Discussant: Joanne Miller, University of Minnesota

2014 Participants

Lee Ann Banaszak, Professor, Political Science, Penn State
Tiffany Barnes, Assistant Professor, Political Science, Kentucky
Nichole Bauer, PhD candidate, Political Science, Indiana
Laurie Beaudonnet, Post-Doctoral Fellow, Political Science, Montreal
Katrine Beauregard, PhD candidate, Political Science, Calgary
Karen Bird, Associate Professor, Political Science, McMaster
Regina Branton , Assistant Professor, Political Science, North Texas
Rebecca Casey, graduate student, Sociology, McMaster
Meryll David-Ismayil, Political Science
Eline de Rooij, Assistant Professor, Political Science, Simon Fraser
Claudia Diaz-Rios, PhD student, Political Science, McMaster
Michelle Dion, Associate Professor, Political Science, McMaster
Claire Evans, Undergraduate, Political Science, Lousiana State
Tina Fetner, Associate Professor, Sociology, McMaster
Constanza Figueroa-Schibber, PhD candidate, Political Science, Washington U. in St. Louis
Carol Galais , Post-Doctoral Fellow, Political Science, Montréal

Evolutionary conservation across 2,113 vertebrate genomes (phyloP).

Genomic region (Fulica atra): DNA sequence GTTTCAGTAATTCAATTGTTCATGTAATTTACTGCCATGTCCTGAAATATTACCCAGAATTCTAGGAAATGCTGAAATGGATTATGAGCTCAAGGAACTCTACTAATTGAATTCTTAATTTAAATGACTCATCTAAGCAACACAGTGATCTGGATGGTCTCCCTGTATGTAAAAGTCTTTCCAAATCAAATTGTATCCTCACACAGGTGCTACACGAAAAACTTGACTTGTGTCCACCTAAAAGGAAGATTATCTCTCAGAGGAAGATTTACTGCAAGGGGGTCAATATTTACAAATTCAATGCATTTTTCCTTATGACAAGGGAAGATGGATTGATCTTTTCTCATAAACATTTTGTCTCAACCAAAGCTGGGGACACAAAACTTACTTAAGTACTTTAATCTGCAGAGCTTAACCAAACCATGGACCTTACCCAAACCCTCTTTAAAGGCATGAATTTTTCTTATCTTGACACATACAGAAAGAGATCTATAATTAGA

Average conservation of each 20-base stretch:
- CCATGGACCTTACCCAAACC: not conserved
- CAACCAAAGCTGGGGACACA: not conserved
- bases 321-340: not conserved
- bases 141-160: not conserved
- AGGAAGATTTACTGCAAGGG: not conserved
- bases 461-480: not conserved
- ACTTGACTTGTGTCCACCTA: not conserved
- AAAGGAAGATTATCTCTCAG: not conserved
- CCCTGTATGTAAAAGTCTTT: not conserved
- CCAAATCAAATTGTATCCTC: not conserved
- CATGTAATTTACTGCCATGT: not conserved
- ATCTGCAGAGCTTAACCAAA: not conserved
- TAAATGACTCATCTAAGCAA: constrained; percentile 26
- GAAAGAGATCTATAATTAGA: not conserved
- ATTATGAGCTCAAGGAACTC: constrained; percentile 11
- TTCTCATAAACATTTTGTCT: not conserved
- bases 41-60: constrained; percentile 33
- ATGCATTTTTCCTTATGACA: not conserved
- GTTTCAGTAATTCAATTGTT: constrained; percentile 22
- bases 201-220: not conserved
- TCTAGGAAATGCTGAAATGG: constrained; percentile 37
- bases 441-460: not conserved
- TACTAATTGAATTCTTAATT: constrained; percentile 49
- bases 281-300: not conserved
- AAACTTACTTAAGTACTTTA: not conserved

Elisabeth Gidengil, Professor, Political Science, McGill
Kelly Gleason, PhD candidate, Political Science, Wisconsin-Milwaukee
Anita Gohdes, PhD candidate, Political Science, Mannheim
Nicole Goodman, Assistant Professor, Political Science, McMaster
Elizabeth Goodyear-Grant, Associate Professor, Political Science, Queen’s
Alicia Gopaul, graduate student, Political Science, McMaster
Laura Grigolon, Assistant Professor, Economics, McMaster
Mirya Holman, Assistant Professor, Political Science, Florida Atlantic
Nicole Kalaf-Hughes, Assistant Professor, Political Science, Bowling Green State
Jane Lawrence Sumner, PhD candidate, Political Science, Emory
Alison Leanage, graduate student, Sociology, McMaster